I quote all of the above (and this is only a fraction of what is written on the Kingdom in the New Covenant) to show that John the Baptist and Jesus both came preaching the nearness of the Kingdom. Some Christians today say that the Church Age is a parentheses and the Kingdom age has been pushed back, because Israel rejected her King. But there is a problem with this because the Kingdom is stressed throughout the New Covenant writings, and we are specifically told that we Christians are in the Kingdom even now, and the Church has in its possession the very keys of the Kingdom (those keys are the Gospel).

The kingdom is not future it is now. It started like a mustered seed, very small indeed, but is growing and will be great.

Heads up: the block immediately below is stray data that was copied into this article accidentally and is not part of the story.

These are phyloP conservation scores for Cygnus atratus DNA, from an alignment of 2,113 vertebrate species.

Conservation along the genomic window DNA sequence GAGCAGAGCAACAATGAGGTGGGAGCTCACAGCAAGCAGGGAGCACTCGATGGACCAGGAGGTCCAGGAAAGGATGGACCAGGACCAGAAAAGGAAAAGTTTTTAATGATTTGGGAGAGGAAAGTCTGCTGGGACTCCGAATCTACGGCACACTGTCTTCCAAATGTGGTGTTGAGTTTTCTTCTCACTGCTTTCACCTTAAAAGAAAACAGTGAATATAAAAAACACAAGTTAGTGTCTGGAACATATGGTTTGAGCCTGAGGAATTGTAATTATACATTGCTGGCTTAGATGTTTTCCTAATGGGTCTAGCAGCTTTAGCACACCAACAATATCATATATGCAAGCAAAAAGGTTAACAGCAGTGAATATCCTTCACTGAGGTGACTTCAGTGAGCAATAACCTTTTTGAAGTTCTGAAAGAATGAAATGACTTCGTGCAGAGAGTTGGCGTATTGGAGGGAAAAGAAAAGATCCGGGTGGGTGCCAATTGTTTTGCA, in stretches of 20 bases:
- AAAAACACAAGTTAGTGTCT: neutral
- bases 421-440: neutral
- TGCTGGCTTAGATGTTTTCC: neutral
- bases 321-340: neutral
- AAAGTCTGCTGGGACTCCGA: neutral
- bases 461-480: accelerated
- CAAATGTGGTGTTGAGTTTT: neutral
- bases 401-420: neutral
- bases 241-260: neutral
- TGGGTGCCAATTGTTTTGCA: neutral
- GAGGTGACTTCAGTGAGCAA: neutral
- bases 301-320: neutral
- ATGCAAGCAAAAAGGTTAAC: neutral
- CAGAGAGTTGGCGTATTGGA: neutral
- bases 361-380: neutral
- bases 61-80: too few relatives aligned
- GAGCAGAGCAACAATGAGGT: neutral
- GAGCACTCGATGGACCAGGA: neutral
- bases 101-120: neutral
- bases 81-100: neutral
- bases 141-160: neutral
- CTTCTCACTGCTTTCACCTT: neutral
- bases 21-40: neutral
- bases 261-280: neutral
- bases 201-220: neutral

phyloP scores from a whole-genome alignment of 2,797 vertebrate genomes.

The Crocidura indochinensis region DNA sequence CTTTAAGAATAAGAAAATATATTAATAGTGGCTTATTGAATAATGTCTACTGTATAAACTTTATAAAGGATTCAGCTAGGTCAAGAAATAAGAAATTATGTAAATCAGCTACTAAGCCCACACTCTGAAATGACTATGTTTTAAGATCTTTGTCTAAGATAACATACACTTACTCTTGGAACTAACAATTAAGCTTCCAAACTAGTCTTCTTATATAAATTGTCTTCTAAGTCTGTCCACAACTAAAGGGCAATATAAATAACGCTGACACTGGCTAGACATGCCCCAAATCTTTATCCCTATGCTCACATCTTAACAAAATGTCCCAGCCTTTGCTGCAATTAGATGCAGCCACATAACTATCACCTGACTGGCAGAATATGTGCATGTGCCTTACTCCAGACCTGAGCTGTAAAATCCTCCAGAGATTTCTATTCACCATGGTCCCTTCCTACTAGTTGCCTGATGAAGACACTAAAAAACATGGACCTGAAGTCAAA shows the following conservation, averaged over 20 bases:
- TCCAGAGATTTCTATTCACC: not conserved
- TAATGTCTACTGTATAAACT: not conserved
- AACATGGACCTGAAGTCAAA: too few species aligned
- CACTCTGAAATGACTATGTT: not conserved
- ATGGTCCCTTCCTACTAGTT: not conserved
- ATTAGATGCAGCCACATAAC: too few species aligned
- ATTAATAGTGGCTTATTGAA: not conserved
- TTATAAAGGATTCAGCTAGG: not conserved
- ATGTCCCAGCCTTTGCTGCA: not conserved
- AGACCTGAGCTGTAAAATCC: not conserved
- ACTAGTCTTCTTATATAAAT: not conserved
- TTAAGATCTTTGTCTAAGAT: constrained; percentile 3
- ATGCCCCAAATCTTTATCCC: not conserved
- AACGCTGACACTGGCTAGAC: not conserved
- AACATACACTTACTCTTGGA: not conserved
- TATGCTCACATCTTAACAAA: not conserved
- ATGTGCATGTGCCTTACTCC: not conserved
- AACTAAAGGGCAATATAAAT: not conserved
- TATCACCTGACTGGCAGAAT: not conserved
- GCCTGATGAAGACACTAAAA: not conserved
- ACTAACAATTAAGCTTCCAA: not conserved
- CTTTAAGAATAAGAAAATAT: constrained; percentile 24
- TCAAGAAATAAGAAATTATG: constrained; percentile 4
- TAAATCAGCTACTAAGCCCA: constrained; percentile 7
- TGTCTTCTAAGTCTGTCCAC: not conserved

One more matter. When is the Judgement? It is on the last day, the end of history. Look at what Paul says to Timothy "I charge thee therefore before God, and the Lord Jesus Christ, who shall judge the quick and the dead at his appearing and his kingdom;" (2 Tim. 4:1) Christ will judge the living and the dead at His coming and not 1,000 years after he has come. His coming is the end of history and the consummation of His Kingdom.
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With this said we have barely scratched the surface of this topic. I believe these things all point away from the premillennial position, but there are much more important items that come into play that we have yet to touch on. One of the most important has to do with how we are to understand the relationship of the church and Israel, but I have said enough for now.

Soli Deo Gloria,
Kenith

3 comments:

gchrisw said...

Kenith,